No Joker: The Dynamic Duo rules


Pat Haley Guest columnist

Pat Haley Guest columnist


Like many small towns, in an era lost to time, Wilmington was home to a G.C. Murphy store that sat directly across the alley from the Allen Photography Studios on North South Street.

The five-and-10-cent store was popular because of their reasonable prices, bulk candy and, in my case, the enormous rack of comic books.

I was a steady customer, buying one comic book per week, usually DC Comics’ superheroes, Batman or Superman.

Each evening, from December to December, tucked in tight, and before I drifted off to sleep, I read my comic books.

One significant date I remember from my readings is April 17th. Over the centuries much has happened on that date. Christopher Columbus inked a contract with Queen Isabella to find a passage to Asia and the Indies. The Roman Catholic Church excommunicated Martin Luther. Sir Neville Chamberlain invented the game “snooker,” and Bruce Wayne, the crime-fighting Batman, was born in Gotham City, New Jersey.

Batman was a good man, but like all good men, he had critics. The Joker, his chief antagonist, was his worst critic.

One of the writers of the Batman series described the Joker with these words: “Next to nothing is known about the Joker, except that he worked as an enforcer for various crime bosses before becoming the ‘Clown Prince of Crime’.

“The Joker first encountered Batman during a botched robbery at the Ace Chemical Factory. He escaped by leaping into a drainage vat of chemical waste, but later discovered the toxins bleached his skin chalk white, dyed his hair fluorescent green, and stretched his lips into a hideous, permanent red grin. It’s easy to understand why such a transformation snapped his already unstable mind.

“The Joker’s methods are simple: gain pleasure in breaking every law and moral decree known to man. His trademark is the laughing gas Smilex, a chemical that infects his victims with the same ghastly grin as his own. Extremely intelligent despite his lunacy, to the Joker, Gotham City is merely a stage on which he performs.”

On one particular day, Robin the Boy Wonder was beside himself. He and Batman had been searching for the Joker who had brainwashed a young cheerleader into going to work for him.

“Is it possible, Batman?” Robin asked.

“It’s an old story, I’m afraid, Old Chum, as old as Eve and the Apple. That snake, the Joker, must have promised her some baubles and led her astray,” Batman responded.

Later that evening, Batman and Robin were looking for the Joker. They entered a swanky nightclub where, for some strange reason, the Joker was scheduled to sing later that evening.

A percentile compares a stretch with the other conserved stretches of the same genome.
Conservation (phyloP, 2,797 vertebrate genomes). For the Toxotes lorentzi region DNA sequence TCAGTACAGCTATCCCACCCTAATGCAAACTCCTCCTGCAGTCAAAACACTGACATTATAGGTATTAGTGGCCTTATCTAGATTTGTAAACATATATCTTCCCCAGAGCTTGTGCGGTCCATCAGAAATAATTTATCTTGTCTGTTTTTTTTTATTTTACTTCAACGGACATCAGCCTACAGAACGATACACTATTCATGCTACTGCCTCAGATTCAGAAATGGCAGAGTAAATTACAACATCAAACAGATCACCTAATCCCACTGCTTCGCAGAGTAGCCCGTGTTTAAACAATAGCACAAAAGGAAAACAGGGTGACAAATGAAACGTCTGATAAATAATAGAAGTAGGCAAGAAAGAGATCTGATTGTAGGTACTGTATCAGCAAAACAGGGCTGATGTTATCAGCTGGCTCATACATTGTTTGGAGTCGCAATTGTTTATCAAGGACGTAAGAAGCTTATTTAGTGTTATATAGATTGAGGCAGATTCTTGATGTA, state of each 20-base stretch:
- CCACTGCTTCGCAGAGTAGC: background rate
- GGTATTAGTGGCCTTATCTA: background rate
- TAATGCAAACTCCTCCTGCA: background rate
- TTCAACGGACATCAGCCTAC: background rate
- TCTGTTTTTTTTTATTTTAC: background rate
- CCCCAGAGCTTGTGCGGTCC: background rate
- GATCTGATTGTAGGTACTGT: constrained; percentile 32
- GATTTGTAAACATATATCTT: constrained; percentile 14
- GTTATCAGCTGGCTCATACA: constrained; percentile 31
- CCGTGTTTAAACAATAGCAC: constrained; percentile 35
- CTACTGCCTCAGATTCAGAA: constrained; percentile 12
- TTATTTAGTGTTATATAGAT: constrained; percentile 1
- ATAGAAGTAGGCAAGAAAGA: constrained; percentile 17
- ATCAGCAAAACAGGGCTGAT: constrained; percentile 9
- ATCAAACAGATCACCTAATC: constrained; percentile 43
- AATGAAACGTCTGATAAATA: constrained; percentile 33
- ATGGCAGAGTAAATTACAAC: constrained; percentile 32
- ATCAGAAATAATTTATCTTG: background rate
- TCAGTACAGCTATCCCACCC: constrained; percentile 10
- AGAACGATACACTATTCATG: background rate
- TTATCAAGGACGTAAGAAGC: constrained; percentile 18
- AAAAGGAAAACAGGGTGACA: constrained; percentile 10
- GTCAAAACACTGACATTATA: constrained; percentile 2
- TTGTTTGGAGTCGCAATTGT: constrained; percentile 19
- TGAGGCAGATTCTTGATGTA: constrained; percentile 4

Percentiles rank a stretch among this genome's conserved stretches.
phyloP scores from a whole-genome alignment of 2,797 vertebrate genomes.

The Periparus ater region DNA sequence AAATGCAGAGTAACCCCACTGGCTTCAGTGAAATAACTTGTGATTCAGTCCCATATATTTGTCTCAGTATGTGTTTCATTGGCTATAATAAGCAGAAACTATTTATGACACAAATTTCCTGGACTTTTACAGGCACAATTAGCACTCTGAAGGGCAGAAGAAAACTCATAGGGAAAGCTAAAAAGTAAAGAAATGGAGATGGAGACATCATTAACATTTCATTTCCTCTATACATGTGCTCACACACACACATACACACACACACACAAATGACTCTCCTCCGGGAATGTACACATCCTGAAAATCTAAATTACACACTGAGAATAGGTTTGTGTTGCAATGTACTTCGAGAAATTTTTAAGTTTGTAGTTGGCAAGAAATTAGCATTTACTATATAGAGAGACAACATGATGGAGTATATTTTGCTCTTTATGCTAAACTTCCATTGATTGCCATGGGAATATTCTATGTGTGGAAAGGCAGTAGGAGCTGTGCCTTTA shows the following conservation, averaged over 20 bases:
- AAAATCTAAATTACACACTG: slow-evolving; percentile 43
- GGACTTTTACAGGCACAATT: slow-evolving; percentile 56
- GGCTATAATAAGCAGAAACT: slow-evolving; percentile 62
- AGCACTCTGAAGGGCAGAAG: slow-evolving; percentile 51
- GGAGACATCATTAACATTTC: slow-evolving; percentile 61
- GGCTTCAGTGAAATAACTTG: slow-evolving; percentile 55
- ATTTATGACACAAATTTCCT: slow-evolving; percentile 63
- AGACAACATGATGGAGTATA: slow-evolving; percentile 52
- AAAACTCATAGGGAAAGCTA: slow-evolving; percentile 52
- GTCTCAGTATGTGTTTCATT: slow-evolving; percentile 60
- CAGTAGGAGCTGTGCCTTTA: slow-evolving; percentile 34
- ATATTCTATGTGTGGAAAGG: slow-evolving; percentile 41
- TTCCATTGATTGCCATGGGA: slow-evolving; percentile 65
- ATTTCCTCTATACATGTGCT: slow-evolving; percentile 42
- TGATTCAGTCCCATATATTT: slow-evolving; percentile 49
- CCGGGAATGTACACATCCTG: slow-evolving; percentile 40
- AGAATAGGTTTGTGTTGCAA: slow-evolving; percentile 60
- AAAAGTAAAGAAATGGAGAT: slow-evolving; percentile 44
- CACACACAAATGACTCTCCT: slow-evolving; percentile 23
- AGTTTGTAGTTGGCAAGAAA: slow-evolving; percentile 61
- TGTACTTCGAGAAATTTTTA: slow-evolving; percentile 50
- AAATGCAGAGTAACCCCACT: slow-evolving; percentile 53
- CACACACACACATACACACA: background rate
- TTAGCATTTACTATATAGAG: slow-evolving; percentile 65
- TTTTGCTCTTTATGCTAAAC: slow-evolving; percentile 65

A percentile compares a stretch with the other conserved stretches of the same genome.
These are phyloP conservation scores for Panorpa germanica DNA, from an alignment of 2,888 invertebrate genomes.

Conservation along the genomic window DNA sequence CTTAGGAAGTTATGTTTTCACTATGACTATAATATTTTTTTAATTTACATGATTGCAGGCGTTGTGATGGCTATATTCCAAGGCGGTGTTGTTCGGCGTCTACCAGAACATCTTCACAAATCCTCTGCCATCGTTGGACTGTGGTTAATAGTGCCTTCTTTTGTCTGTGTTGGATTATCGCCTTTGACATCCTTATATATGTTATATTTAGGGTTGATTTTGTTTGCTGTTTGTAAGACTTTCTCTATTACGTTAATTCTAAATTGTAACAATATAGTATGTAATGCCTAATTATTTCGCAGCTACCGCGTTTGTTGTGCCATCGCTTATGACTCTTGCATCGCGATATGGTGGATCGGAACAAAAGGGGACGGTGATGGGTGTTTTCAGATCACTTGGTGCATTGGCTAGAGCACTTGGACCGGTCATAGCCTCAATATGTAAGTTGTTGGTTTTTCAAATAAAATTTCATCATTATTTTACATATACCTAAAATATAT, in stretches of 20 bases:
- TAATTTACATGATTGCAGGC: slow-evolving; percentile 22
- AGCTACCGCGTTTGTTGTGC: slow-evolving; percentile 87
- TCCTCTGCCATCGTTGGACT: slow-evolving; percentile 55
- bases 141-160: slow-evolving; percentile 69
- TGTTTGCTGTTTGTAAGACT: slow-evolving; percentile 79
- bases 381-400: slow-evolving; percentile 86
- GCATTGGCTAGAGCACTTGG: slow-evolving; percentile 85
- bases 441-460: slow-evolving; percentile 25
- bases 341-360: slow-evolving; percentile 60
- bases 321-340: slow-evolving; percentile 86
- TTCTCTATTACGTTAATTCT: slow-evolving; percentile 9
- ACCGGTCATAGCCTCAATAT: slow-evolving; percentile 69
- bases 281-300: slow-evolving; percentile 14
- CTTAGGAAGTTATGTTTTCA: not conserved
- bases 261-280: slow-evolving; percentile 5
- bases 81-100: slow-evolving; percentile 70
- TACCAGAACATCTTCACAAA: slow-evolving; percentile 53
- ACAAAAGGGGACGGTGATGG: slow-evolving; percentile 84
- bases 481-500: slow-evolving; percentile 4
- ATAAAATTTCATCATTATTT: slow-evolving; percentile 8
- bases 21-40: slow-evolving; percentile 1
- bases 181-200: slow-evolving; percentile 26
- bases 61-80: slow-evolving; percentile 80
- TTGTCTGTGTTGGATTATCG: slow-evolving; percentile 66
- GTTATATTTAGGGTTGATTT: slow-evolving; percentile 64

The purpose of the Dynamic Duo’s visit was to conduct an undercover surveillance of their fiendish friend, hoping to blend seamlessly into the formally attired merrymakers.

As the clock struck eight o’clock, Batman and Robin entered the front door of the nightclub dressed in their full crime-fighting regalia and radiant uniforms.

Batman was wearing dark boots, a large black cape with blue leotards, a utility belt, and the famous facemask that resembled a large bat’s face.

Robin’s outfit was compiled of bright green tights covered with a dazzling red overlay that covered his chest. Next to his heart was the large emblazoned “R,” along with a huge green cape that covered the young man’s backside.

A regular patron, Susie Knickerbocker, stopped them, saying, “Batman, I think those are darling little costumes you’re wearing. Where did you get them, in London or Rome?”

“No, we believe in patronizing local craftsmen,” Batman responded.

As the two crimefighters entered the establishment, the maître d’ immediately recognizing the famed duo, approached them and asked, “You are here a bit soon, aren’t you gentlemen?”

“Better three hours too soon than one minute too late,” Batman said.

“I have a reservation for both you and your son,” the maître d’ said.

After an uncomfortable pause, Batman said, “Although I’d be proud if he was, this is not my son. This is Robin the Boy Wonder.”

“Batman, would you like a table down front?” the maître d’ asked.

“No,” Batman replied, “We don’t want to be conspicuous.”

Pat Haley is a Clinton County native and former county commissioner and sheriff.

Pat Haley Guest columnist
https://www.timesgazette.com/wp-content/uploads/sites/33/2022/09/web1_Haley-Pat-pic-1.jpgPat Haley Guest columnist